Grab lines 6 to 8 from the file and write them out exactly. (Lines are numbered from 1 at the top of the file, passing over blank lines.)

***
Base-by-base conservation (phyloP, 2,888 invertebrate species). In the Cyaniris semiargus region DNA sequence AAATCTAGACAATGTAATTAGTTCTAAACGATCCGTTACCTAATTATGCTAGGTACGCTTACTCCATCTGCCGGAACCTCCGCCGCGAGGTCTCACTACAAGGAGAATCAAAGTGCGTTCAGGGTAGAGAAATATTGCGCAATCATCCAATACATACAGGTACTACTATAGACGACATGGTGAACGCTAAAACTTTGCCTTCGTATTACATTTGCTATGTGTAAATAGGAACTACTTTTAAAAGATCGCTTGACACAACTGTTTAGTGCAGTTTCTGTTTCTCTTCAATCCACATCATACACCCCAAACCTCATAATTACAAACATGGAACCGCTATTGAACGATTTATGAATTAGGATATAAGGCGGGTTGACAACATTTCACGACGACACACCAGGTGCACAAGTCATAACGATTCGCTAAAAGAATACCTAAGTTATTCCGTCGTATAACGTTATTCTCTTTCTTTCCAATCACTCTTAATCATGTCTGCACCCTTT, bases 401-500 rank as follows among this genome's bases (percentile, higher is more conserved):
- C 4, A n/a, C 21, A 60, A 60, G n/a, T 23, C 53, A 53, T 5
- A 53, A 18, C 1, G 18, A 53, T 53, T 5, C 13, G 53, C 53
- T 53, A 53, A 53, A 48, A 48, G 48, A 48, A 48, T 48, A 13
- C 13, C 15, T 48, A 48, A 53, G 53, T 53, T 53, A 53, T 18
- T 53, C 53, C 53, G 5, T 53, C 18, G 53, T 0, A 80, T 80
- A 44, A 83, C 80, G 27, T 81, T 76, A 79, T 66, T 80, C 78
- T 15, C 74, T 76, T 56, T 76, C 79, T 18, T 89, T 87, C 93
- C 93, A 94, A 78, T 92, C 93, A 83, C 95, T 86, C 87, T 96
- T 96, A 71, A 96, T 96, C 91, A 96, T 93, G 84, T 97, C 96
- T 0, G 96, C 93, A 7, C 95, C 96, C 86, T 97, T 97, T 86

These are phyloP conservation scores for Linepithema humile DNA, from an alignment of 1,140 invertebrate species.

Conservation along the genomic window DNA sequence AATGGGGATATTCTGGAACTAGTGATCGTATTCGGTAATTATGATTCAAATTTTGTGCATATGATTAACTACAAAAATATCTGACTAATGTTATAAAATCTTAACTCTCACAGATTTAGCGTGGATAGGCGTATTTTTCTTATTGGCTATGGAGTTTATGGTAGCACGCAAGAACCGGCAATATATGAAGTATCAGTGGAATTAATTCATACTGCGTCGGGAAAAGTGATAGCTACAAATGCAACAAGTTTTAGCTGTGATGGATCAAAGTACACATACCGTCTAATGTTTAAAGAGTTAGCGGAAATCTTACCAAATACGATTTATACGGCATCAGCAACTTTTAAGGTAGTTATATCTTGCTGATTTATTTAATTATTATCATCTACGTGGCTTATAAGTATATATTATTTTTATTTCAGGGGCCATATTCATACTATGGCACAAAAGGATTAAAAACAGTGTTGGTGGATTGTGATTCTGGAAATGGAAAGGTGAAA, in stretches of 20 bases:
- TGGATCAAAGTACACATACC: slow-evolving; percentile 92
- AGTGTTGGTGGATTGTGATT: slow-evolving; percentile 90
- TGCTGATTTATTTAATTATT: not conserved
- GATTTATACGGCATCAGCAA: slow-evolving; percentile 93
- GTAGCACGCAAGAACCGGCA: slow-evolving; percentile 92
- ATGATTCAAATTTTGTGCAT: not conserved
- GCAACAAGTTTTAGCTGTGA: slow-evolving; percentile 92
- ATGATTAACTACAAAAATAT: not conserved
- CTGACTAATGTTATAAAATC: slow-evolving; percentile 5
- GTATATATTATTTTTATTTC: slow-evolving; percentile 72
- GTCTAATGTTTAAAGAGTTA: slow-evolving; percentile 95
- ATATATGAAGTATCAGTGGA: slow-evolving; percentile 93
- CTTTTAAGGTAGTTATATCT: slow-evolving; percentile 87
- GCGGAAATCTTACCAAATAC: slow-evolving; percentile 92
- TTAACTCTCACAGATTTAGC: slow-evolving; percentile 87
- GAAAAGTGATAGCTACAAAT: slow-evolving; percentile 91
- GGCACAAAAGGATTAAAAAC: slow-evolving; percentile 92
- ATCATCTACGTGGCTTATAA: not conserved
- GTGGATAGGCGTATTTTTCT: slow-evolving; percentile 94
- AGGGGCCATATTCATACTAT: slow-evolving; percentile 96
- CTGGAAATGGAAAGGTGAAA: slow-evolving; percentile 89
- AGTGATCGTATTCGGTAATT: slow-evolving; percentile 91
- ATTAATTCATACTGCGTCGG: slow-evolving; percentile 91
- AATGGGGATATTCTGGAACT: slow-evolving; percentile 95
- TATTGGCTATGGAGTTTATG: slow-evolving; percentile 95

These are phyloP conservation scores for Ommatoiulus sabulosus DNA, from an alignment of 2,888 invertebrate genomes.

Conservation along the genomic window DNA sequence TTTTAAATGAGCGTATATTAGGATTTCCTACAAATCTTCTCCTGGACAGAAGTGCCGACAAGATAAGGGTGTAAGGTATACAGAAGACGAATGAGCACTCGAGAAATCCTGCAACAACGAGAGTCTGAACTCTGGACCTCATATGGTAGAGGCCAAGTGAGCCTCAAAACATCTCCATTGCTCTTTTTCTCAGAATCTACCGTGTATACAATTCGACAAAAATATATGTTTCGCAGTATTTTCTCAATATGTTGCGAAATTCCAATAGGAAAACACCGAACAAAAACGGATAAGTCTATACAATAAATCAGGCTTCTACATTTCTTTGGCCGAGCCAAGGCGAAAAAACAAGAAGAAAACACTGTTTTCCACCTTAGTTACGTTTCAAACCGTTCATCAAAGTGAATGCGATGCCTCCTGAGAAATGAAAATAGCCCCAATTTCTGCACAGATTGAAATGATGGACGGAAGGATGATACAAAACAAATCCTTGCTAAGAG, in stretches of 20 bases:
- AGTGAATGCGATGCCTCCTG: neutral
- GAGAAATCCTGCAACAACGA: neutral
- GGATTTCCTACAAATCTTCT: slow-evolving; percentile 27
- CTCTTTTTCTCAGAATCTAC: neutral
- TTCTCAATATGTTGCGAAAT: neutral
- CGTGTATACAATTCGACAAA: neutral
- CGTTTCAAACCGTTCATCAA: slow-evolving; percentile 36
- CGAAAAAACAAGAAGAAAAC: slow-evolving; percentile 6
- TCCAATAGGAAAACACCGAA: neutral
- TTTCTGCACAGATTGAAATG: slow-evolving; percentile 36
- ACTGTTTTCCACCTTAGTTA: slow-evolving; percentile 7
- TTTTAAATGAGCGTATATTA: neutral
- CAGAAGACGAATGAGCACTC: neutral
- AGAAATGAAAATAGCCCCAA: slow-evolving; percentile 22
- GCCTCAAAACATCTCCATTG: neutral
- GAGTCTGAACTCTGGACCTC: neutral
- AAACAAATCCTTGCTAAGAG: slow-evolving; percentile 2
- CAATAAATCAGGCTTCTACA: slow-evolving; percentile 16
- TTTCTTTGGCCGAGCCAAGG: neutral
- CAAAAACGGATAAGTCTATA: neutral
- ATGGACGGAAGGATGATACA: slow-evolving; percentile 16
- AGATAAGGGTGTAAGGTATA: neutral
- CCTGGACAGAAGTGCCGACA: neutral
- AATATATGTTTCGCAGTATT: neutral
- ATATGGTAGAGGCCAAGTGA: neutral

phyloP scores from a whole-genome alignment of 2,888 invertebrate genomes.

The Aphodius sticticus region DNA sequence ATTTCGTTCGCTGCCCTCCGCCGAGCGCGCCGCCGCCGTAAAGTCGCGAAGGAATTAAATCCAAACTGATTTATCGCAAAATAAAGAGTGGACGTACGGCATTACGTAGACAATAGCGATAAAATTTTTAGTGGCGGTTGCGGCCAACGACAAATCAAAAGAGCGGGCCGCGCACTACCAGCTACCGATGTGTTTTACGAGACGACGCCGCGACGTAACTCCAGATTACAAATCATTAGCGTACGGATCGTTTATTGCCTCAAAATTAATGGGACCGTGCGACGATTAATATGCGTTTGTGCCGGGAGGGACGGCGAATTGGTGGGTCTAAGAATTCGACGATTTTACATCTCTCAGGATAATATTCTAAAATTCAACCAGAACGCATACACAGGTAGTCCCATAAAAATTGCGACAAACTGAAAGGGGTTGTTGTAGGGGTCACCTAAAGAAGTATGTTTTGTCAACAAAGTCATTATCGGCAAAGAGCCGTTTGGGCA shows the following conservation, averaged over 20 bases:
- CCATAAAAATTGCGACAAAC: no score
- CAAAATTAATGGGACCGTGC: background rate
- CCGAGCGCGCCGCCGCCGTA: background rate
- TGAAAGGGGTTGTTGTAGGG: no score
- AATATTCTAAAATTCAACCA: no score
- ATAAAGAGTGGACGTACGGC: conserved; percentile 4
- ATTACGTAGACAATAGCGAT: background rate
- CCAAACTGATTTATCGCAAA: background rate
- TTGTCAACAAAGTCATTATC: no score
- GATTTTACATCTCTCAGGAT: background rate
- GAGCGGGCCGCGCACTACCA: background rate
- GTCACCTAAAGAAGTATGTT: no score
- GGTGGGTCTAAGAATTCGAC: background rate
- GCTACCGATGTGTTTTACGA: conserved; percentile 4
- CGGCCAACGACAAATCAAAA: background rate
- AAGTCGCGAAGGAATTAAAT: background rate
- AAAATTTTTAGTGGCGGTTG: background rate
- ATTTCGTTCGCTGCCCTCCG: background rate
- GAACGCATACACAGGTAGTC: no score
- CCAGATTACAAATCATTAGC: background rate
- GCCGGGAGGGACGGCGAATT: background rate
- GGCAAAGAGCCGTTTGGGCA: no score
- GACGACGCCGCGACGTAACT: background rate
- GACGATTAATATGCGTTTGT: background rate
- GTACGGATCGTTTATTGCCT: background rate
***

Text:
- T 53, C 53, C 53, G 5, T 53, C 18, G 53, T 0, A 80, T 80
- A 44, A 83, C 80, G 27, T 81, T 76, A 79, T 66, T 80, C 78
- T 15, C 74, T 76, T 56, T 76, C 79, T 18, T 89, T 87, C 93